13The Negotiable Instrument Act, 1881 Cheques (Section 6)Definition:The negotiable instrument act of 1881 defines cheque as, “A cheque is a bill of exchange, drawn on a specified banker and not expressed to be payable otherwise than on demand.”Types of ChequeBearer cheque: Those which are uncrossed are popularly known as “bearer” or open chequesCrossed ChequesA cheque is always drawn on a bank and therefore in a cheque drawee is always a bank, it can only bedrawn on the specified bank with whom the drawer has an account like BOE, a cheque also contains anunconditional order to pay & it involves three parties viz., drawer, drawee (bank) & payee.However, unlike a BOE a cheque does not require any acceptance on the bank on whom it isdrawn, because drawing of a cheque simply amounts to giving a direction to the bank who is thecustodian of the money of the drawer to pay the amt. of the cheque to the payees out of the funds of theFor Private Circulation Only 4drawer. The bank on which it is drawn i.e. the drawee bank cannot be liable if the cheque isdishonoured. Thus cheque is the special kind of BOE and though it is similar to BOE in many aspects itdoes differ from BOE but all BOE are not cheques.A cheque is always payable on demand & it cannot be made payable after a fixed period of time. Acheque is valid for a period of 6months from the date on which it is drawn, if the payee fails to presentthe cheque within the period of 6months as stated above he cannot there after receive the amt. of thecheque from the bank.A cheque can be crossed generally or specifically or it may be a bearer cheque. A cheque maybear past, present or future date. A cheque with a past cheque, with a past date is known as antidated cheque, cheque with a future date is known as post dated cheque.
14The Negotiable Instrument Act, 1881 ESSENTIAL features of a cheque:- A cheque is a ‘Bill’ of exchangeIt contains an unconditional order to pay a certain sum of money onlyA drawee is always a bankIt must be signed by the drawerThe order must be to pay money onlyA cheque involves three parties viz., drawer, drawee and payeeA cheque is always payable on demand and it cannot be made payable after a fixed period of timeAcceptance of the cheque by the bank is not required14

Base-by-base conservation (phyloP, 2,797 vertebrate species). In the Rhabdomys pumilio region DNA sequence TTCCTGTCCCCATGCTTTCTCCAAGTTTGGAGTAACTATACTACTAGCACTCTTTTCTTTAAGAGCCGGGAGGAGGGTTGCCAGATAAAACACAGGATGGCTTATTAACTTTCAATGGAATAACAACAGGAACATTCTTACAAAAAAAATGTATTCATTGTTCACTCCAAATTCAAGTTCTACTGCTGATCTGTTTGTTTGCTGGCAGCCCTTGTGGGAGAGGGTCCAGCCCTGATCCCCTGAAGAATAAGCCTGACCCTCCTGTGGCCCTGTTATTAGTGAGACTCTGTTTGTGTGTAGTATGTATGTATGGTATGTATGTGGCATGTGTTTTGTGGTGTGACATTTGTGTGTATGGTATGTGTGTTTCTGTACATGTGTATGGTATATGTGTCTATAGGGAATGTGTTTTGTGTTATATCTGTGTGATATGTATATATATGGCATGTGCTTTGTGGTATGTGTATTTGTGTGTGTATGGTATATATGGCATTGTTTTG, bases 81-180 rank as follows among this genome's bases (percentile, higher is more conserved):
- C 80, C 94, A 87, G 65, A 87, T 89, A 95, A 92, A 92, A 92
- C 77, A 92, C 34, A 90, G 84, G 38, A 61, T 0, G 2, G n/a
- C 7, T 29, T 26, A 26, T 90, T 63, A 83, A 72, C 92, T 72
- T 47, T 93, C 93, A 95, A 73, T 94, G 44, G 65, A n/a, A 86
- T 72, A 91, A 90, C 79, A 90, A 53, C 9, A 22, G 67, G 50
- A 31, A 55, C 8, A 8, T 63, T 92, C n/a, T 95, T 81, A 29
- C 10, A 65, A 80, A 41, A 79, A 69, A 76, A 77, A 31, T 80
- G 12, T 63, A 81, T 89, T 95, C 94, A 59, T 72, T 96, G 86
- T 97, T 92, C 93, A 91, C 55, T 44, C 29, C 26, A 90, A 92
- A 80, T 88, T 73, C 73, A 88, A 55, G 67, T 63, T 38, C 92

15The Negotiable Instrument Act, 1881 Difference between cheque and bill exchange15
16The Negotiable Instrument Act, 1881 Case study on Bill of Exchange:In Canara Bank vs. Canara Sales Corporation and Others[(1987)2 Supreme Court Cases 666]The company has a current account with the bank which was operated by the Company’s Managing Director. The Company’s account in whose custody the cheque book was, forged the signature of the Managing Director in 42 Cheques totaling Rs over a period of time. This was detected by another accountant. The company immediately on detected of the fraud demanded the amount from the bank. The bank refused payment and therefore the company files a suit against the bank. The bank lost the suit and took the matter up to the Supreme Court. The Supreme Court dismissed the appeal of the bank and held thatSince the relationship between the customer and the bank is that of a creditor and debtor, the bank had no authority to make payment of a cheque containing a forged signature. The bank would be acted against the law in debiting the customer with the amount of the forged cheque as there would be no mandate on the bank to pay. The Supreme Court pointed out that the document in the cheque form on which the customer’s name as drawer was forged was a mere nullity. The bank would succeed only when it would establish adoption or estoppels. In dealing the case the Supreme Court relied on its earlier judgment in Bihta Cooperative Development and Cane Marketing Union Ltd vs. bank of Bihar (AIR 1967 Supreme Court 389)16
17The Negotiable Instrument Act, 1881 Question and Answers
18The Negotiable Instrument Act, 1881 Thank You and Wish you All the best in your presentation